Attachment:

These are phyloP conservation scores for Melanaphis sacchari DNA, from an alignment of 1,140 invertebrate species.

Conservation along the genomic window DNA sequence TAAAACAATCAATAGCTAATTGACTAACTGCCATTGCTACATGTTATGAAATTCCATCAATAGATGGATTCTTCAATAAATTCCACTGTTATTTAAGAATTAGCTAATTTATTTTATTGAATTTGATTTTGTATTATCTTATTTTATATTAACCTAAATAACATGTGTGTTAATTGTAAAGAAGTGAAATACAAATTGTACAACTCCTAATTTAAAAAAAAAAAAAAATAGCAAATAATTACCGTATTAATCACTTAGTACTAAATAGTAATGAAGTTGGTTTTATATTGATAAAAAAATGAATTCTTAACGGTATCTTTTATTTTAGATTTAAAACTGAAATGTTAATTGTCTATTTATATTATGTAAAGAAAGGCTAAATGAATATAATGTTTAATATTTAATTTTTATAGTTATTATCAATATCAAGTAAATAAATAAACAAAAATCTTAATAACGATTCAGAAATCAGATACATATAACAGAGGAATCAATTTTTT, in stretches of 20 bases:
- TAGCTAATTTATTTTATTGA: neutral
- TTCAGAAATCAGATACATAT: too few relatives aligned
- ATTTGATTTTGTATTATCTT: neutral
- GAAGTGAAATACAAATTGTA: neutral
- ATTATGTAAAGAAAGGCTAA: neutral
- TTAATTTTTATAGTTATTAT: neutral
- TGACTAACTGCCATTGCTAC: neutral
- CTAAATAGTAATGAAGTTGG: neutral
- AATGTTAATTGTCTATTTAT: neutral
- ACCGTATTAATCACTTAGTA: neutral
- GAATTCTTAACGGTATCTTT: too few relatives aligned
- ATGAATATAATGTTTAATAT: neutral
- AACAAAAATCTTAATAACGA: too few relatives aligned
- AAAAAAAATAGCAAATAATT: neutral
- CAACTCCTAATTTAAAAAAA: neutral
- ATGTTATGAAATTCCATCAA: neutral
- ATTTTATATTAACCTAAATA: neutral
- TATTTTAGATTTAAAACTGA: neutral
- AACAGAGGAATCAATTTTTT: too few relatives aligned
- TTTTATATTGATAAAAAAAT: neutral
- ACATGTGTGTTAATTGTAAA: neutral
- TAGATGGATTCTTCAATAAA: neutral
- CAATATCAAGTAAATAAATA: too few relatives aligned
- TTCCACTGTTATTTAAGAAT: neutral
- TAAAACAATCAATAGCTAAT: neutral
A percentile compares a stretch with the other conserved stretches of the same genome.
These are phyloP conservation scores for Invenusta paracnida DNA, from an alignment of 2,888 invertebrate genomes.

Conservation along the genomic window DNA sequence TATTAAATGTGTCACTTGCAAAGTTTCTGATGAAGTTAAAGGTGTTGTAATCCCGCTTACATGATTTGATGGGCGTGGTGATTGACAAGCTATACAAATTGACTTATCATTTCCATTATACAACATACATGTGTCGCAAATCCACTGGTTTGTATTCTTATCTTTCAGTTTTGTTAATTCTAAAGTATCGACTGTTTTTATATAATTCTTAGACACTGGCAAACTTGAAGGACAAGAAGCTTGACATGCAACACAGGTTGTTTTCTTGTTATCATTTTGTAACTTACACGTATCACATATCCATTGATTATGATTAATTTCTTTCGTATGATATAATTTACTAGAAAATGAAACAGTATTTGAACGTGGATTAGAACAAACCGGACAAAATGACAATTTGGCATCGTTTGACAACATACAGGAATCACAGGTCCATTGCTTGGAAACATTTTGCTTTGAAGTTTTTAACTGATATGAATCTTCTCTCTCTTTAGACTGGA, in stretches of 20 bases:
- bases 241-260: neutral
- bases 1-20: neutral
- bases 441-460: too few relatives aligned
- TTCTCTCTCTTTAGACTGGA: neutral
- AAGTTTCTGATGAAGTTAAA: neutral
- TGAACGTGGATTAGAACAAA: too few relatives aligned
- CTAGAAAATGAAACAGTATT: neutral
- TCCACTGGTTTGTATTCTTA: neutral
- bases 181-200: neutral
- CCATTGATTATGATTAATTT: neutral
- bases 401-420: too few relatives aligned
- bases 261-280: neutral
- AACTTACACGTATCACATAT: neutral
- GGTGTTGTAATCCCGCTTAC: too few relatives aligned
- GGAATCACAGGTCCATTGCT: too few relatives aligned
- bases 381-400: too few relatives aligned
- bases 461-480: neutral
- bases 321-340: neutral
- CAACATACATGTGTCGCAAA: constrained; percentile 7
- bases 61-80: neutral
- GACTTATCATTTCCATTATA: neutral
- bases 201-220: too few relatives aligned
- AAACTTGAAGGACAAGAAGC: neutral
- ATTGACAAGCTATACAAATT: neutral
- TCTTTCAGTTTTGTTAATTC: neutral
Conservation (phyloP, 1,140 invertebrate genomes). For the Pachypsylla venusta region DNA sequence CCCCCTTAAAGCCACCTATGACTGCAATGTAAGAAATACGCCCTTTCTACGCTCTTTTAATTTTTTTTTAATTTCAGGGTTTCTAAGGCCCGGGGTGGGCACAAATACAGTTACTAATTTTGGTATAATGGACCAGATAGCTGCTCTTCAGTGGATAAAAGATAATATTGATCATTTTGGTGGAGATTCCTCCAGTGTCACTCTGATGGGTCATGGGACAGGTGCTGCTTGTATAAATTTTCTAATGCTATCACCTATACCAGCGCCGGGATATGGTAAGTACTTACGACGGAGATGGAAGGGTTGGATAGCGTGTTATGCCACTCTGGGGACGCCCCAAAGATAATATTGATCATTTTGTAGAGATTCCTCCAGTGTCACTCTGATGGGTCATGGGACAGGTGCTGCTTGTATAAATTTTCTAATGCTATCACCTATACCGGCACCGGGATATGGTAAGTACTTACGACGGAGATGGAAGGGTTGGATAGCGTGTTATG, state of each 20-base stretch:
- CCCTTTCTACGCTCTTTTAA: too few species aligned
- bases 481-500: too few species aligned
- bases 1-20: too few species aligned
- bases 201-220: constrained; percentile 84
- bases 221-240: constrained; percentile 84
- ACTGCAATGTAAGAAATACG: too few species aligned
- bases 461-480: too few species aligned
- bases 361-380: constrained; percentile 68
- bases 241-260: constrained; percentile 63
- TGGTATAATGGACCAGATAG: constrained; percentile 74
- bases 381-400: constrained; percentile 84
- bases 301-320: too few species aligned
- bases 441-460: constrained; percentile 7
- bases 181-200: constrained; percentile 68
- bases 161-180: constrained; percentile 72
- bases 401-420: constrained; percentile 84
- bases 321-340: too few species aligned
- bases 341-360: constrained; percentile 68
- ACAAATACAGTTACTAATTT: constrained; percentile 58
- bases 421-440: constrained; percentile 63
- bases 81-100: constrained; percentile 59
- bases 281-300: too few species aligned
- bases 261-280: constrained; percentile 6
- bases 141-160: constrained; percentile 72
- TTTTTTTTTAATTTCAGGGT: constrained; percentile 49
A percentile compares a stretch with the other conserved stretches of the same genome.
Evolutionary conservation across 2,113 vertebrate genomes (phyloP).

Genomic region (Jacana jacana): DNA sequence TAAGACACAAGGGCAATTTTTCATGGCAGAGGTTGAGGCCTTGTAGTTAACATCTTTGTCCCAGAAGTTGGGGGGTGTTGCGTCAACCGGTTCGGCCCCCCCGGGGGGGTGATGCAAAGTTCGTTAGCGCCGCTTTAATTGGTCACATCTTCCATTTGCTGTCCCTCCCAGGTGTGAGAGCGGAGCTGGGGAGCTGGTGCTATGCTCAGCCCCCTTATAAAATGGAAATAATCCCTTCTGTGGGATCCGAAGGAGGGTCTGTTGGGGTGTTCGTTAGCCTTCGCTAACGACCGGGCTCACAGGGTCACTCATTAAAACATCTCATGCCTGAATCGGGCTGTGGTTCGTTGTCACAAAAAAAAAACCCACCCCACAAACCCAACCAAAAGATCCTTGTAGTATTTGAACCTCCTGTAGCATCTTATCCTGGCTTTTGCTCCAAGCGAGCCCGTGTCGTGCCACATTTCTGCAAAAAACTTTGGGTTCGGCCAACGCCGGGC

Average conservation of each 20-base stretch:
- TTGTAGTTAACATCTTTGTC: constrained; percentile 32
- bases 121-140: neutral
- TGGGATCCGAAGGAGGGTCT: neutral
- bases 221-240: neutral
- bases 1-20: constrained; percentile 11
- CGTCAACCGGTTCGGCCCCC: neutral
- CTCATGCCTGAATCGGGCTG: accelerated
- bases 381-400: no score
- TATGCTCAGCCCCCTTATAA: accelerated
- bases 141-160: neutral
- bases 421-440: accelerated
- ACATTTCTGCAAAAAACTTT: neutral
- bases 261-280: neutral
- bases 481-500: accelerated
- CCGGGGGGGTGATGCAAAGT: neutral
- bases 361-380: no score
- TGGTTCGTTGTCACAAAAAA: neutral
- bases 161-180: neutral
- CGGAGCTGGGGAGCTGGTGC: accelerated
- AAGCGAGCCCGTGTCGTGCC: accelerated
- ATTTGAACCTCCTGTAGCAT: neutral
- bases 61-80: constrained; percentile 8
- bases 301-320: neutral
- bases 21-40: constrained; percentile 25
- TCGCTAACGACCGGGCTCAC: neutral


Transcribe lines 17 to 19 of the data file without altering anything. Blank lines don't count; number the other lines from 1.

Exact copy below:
- CAACTCCTAATTTAAAAAAA: neutral
- ATGTTATGAAATTCCATCAA: neutral
- ATTTTATATTAACCTAAATA: neutral